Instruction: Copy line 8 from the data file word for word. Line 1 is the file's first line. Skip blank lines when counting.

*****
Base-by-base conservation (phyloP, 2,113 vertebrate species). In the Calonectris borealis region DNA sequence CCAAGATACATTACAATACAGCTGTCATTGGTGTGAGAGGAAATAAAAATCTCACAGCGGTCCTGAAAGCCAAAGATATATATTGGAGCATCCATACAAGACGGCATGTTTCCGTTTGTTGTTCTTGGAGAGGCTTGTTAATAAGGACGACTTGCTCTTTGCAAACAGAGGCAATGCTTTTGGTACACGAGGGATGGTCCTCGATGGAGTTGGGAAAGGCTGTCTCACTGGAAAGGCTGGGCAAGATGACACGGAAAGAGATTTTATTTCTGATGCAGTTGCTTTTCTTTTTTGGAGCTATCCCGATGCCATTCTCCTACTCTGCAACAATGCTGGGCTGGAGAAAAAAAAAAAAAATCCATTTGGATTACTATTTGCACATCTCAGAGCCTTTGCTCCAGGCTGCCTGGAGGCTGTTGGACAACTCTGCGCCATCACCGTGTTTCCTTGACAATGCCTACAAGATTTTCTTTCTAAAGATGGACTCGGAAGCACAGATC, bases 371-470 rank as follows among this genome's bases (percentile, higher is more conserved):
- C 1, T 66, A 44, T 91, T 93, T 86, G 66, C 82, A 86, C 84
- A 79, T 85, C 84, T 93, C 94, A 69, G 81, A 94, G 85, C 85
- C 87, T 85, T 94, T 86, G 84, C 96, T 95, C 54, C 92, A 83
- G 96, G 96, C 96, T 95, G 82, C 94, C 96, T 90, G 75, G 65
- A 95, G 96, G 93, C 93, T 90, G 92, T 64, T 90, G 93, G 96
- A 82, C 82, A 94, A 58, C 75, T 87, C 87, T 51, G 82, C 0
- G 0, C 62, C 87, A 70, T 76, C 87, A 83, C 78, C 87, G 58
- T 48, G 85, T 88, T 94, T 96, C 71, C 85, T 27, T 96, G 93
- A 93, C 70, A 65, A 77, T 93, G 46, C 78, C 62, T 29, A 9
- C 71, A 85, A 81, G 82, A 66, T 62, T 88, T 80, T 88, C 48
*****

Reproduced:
- G 0, C 62, C 87, A 70, T 76, C 87, A 83, C 78, C 87, G 58